Testicular Cancer: Types, Symptoms, Risk Factors, Diagnosis, Treatment

When cells in the testicle proliferate and create a tumour, it results in testicular cancer. Sperm-producing germ cells are the starting point of more than 90% of testicular cancers. Germ cell tumours (GCTs) come in two varieties. Radiation and chemotherapy work wonders for seminoma growth, which can happen slowly. In addition to growing more quickly, non-seminomas may respond less to those treatments. Different non-seminomas exist: teratoma, embryonal carcinoma, choriocarcinoma, and yolk sac tumours.

Rarely, testicular cancers can also develop outside of the germ cells. The testosterone-producing Leydig cells give rise to tumours known as Leydig cell tumours. The Sertoli cells that facilitate sperm growth typically are the source of Sertoli cell tumours. Multiple cell types can be present in testicular tumours.

The treatment will be guided by the type of testicular cancer cell discovered, your symptoms, and other factors.

testicular Cancer

Types of testicular cancers:

Testicular germ cells that aggregate to form a mass or tumour are responsible for about 90% of cases of testicular cancer. Eventually, germ cells differentiate into sperm. Germ cells are the source of two types of testicular cancer.

  • Seminoma: Slow-growing cancer that mostly strikes adults in their 40s or 50s.
  • Non-seminoma: Cancer grows more quickly than seminomas. The age groups most affected are the late teens, early 20s, and early 30s. Tumours other than seminomas fall into four categories. The type of germ cell that constitutes each tumour gives it its name. The following tumour types are not seminomas: choriocarcinoma, teratoma, yolk sac carcinoma, and embryonal carcinoma.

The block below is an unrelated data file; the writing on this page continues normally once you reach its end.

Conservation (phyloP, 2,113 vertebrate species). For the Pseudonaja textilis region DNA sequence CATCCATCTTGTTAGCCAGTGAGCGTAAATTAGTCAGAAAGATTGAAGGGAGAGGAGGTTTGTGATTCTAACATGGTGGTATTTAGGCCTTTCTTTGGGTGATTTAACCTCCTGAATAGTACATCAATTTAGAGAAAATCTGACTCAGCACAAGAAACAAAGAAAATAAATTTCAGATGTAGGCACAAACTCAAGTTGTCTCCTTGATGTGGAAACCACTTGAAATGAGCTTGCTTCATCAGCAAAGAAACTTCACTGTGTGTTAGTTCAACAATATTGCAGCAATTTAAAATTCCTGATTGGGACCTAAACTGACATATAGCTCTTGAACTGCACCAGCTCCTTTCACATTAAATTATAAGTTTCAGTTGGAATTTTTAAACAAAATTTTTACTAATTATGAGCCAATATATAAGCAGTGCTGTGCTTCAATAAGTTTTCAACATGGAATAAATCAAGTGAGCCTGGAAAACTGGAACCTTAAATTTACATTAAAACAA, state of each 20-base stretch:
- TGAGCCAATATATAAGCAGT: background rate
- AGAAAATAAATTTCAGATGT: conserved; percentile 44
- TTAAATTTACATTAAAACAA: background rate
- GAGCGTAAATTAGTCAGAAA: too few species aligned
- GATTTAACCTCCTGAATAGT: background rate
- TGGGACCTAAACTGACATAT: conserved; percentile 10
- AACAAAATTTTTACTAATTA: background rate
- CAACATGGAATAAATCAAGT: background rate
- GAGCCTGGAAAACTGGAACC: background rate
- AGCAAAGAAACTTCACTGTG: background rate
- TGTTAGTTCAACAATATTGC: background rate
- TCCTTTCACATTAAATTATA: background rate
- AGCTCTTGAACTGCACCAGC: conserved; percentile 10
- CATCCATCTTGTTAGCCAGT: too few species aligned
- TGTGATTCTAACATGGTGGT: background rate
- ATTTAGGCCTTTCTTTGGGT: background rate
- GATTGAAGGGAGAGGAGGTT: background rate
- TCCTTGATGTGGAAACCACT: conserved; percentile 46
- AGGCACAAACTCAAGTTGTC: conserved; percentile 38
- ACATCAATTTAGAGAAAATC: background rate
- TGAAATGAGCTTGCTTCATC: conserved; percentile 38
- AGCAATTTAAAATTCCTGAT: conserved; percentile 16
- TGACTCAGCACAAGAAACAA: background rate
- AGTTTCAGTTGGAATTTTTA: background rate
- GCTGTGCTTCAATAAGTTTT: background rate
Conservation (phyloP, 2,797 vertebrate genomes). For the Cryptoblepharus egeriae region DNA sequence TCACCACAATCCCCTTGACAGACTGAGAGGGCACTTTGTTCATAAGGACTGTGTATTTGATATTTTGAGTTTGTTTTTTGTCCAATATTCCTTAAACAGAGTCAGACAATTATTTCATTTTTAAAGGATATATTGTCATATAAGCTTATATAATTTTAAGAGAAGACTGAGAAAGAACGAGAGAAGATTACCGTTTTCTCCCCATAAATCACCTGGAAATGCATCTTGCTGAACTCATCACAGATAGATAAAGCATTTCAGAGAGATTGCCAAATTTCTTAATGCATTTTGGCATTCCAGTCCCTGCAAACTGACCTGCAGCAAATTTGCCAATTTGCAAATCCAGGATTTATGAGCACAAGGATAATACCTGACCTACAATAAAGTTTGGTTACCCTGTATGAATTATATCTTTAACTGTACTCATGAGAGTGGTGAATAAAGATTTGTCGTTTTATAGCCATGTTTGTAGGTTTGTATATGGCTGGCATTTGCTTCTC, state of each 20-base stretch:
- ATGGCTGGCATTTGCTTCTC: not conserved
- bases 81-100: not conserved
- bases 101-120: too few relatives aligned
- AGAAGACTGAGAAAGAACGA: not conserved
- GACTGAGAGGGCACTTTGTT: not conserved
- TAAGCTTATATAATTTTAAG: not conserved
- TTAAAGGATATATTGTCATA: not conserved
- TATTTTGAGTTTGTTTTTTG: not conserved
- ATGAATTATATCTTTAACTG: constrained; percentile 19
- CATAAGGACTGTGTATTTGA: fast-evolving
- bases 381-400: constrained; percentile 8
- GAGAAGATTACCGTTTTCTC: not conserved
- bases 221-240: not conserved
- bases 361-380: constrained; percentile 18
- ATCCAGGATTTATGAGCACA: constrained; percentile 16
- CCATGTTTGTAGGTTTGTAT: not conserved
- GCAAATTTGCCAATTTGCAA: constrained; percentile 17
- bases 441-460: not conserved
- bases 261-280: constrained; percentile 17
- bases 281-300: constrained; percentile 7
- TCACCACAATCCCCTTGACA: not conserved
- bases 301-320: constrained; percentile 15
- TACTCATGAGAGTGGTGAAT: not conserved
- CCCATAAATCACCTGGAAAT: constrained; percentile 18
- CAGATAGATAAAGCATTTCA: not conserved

Some testicular cancer tumours consist of both seminoma and non-seminoma cells.

Signs and symptoms of testicular cancer:

Testicular cancer may have no symptoms. A painless swelling, a lump in the testicles, or a change in size or shape are the most typical symptoms.

Less frequent symptoms consist of:

  • Back pain
  • Sense of unevenness
  • Sense of heaviness in the scrotum
  • Swelling of the testicle, with or without pain
  • A pain in the scrotum, testicles, or lower abdomen
  • Men’s breast tissue changes or tenderness brought on by hormones produced by cancer cells.

If you notice any of these symptoms, don’t panic—they can also be signs of other conditions. However, just to be sure, make an appointment with your provider. Cancer treatment becomes more difficult when diagnosis is delayed, giving cancer cells more time to spread.

Testicular cancer risk factors:

The exact cause of testicular cancer is not known, but many risk factors have been identified, such as:

  • Undescended testicles (cryptorchidism)
  • Family history of testicular cancer
  • HIV or AIDS
  • Hypospadias
  • If you’re previously diagnosed with testicular cancer, there’s a higher chance of developing cancer in your other testicle.
  • Age (most common between age 20 and 45).
  • Testicular cancer can strike men of any race or ethnicity, but Caucasian men are four to five times more likely than men of other races to develop the disease for unknown reasons.

Testicular cancer prevention:

Cancer of the testicles cannot be avoided.